Then, using the sputtering device described above, a BaPb0.75 Bi0.25 O3 layer 16 is deposited to a thickness of 5,000 A on the substrate 12, partially covering the bonding pad as shown in FIG. 6. Thereafter, annealing is performed to render the film superconducting. A photoresist 17 is painted to a thickness of 5,000 A on the surface of the BaPb0.75 Bi0.25 O3 layer 16 and is baked at 80 C. for 20 minutes. A predetermined part of the surface of the photoresist 17 is exposed, the other part being covered by a mask. The unexposed part is immersed in an AZ developer for 30 seconds. After rinsing with water for 30 seconds, the photoresist 17 is baked at 120 C. for 20 minutes to remove the predetermined part of the photoresist 17 as shown in FIG. 8. As shown in FIG. 9, the BaPb0.75 Bi0.25 O3 layer 16 is etched with a 10% hydrochloric acid aqueous solution for 10 seconds. Then, as shown in FIG. 10, the remaining photoresist 17 is removed with acetone to form the first superconducting electrode layer 16.

The steps for forming the insulating layer for insulating the second superconducting electrode layer to be described later from the first superconducting electrode layer 16 formed in the manner as described above will be described with reference to FIGS. 11 to 14. As shown in FIG. 11, the entire surface of the first superconducting electrode layer 16 and parts of the surface of the bonding pad 15 and the substrate 12 are covered with a photoresist 18 painted to 1.5 μm thickness. The photoresist 18 is then baked at 80 C. and a predetermined part of it is exposed, the rest being covered by a mask. The photoresist 17 is immersed in an AZ developer. After developing and rinsing with water for 30 seconds, it is baked at 120 C. for 20 minutes for removing the predetermined part of the photoresist 17 as shown in FIG. 12. Then, as shown in FIG. 13, a layer of SiO2 18 is deposited by sputtering in a vacuum to a thickness of 3,000 to 5,000 A. As shown in FIG. 14, the laminated part of the remaining photoresist 17 is removed with acetone to form the insulating layer 18.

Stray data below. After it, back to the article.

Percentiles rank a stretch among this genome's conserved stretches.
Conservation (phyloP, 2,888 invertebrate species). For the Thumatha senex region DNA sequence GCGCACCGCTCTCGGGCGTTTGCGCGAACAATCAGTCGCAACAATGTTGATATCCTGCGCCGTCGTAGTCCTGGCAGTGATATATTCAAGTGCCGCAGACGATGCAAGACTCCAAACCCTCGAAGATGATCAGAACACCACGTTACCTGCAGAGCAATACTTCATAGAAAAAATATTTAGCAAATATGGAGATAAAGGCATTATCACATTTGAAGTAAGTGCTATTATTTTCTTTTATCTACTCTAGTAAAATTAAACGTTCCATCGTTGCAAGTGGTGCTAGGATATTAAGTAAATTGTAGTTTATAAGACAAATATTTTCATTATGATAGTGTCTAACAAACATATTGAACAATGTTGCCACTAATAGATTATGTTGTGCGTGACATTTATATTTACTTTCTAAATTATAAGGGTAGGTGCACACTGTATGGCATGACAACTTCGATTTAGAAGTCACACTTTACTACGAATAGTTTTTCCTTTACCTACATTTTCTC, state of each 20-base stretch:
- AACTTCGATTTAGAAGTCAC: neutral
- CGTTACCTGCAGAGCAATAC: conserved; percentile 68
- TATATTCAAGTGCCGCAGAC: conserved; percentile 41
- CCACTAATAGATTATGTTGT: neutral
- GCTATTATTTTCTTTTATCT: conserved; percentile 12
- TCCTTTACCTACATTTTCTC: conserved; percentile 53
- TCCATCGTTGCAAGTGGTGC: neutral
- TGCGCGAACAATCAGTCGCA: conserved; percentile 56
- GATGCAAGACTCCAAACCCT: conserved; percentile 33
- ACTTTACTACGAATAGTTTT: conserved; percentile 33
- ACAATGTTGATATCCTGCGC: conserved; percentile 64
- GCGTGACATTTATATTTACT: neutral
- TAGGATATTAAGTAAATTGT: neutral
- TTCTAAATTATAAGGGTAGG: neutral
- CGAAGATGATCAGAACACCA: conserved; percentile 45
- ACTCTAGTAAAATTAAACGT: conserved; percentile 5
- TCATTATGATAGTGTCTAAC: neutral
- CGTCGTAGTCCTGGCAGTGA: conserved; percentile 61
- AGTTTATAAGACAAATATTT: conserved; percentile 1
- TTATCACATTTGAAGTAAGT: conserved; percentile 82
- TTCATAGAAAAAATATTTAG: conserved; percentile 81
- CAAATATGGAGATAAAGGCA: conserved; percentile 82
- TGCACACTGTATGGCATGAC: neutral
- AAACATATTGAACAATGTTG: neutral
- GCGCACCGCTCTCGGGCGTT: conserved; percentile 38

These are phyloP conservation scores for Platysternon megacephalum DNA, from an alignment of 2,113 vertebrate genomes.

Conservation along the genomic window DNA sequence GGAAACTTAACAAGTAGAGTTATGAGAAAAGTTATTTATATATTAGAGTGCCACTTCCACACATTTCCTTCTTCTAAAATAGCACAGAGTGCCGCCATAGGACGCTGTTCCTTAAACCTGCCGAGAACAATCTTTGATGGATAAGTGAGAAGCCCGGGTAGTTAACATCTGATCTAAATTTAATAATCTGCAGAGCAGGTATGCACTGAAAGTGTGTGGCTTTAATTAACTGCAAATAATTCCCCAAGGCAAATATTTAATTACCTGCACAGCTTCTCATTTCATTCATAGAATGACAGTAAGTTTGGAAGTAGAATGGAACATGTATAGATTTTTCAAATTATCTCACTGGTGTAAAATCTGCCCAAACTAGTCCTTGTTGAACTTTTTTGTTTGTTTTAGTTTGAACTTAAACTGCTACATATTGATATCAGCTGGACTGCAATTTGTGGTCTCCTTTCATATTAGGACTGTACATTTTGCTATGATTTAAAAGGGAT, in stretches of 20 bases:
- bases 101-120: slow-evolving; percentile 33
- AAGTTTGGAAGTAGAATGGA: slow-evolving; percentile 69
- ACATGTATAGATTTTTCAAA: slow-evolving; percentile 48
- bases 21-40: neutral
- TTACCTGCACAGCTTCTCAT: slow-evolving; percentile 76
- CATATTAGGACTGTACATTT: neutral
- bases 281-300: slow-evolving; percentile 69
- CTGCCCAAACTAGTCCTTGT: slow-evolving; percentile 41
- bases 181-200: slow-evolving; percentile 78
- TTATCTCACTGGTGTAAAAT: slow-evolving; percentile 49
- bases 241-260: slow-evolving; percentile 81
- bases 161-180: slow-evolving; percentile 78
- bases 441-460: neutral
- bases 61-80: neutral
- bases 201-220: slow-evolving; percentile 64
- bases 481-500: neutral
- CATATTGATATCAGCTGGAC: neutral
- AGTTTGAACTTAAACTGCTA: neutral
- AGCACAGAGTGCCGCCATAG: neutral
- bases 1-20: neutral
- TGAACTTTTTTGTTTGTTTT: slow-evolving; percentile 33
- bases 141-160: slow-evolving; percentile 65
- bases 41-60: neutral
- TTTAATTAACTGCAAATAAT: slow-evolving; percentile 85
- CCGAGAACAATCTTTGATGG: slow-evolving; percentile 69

The formation of a barrier layer 19 directly or indirectly junctioned with the first superconducting electrode layer 16 through the insulating layer 18 will be described. An oxide with perovskite structure to be used as the barrier layer, for example, BaSnO3, is prepared in the following manner. BaCO3 in an amount of 78.94 g and SnO2 in an amount of 60.28 g are mixed together and reacted at 900 C. for 4 hours in air. The mixture is hot-pressed at 1,000 C. and 200 kg/cm2 to provide a target. This target undergoes sputtering with the sputtering device shown in FIG. 2 which is similarly used in the formation of the thin film for the superconducting electrode. The oxygen content of the argon and oxygen mixture gas atmosphere in the chamber 7 is 10%, and the atmosphere pressure is 10-1 Torr. A radio frequency high voltage is applied between the chamber 7 and the electrode 9 to effect sputtering of 40 A/min for forming the barrier layer 19 of 10 to 40 A thickness to act as an insulator on the surface of the first superconducting electrode layer 16 and the insulating layer 18 which have already been formed on the substrate 12 cooled with liquid nitrogen.